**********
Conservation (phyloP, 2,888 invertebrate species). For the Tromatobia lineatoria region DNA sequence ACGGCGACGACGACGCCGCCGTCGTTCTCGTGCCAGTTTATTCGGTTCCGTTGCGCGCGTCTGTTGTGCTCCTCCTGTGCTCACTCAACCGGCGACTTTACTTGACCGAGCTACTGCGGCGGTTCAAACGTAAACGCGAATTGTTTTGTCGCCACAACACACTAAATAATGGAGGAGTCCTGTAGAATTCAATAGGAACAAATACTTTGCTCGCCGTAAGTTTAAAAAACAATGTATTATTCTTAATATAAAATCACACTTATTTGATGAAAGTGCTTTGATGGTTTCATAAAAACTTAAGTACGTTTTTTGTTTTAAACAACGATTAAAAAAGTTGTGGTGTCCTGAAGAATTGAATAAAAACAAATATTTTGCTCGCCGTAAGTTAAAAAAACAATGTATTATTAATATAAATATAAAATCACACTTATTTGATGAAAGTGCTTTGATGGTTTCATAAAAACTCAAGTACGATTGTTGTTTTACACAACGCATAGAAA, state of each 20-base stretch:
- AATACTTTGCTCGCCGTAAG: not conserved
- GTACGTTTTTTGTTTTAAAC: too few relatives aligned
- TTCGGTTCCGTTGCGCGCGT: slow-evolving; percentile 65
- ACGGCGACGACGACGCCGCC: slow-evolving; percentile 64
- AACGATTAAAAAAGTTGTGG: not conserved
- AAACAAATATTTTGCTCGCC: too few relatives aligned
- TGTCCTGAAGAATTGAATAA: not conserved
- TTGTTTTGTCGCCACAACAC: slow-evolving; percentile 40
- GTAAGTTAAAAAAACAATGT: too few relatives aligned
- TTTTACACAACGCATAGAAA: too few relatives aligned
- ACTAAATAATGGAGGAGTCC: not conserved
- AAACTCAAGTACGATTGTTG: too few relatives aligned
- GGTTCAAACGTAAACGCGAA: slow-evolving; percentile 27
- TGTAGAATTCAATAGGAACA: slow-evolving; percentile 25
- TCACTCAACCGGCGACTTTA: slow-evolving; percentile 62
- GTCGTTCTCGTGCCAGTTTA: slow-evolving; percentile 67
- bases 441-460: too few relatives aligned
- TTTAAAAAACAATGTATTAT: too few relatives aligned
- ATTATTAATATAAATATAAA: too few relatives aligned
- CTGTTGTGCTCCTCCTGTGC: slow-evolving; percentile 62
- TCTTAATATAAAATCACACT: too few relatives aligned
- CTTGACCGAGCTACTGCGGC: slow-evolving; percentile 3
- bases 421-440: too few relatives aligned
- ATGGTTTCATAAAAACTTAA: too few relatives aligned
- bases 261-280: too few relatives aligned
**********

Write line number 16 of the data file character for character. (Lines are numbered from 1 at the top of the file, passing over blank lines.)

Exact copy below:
- TCACTCAACCGGCGACTTTA: slow-evolving; percentile 62